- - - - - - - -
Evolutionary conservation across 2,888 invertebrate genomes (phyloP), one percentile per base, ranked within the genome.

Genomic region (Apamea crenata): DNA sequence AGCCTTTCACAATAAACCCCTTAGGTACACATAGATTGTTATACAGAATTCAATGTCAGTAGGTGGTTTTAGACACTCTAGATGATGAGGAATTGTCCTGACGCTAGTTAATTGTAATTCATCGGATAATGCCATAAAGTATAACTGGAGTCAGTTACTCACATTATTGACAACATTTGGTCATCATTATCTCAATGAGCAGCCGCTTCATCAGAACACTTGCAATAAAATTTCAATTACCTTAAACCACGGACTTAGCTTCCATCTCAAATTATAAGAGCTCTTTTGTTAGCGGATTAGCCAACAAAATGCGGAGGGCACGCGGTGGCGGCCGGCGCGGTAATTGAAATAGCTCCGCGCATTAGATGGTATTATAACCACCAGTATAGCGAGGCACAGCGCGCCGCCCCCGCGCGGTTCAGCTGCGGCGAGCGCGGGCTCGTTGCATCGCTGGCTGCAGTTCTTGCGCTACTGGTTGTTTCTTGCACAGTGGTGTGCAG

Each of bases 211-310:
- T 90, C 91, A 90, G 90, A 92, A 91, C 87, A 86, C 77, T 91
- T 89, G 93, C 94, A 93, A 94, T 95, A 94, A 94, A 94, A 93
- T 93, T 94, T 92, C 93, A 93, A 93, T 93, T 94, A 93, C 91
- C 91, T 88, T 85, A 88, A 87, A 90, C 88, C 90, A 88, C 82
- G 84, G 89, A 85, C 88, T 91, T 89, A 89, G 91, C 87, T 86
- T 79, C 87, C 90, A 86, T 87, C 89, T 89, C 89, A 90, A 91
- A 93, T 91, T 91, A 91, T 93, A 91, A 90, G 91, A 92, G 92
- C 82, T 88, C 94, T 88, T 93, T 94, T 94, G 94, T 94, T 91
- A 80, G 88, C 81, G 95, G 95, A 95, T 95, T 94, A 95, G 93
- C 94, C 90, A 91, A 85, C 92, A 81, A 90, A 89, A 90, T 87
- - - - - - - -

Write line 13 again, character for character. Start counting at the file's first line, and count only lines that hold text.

- C 94, C 90, A 91, A 85, C 92, A 81, A 90, A 89, A 90, T 87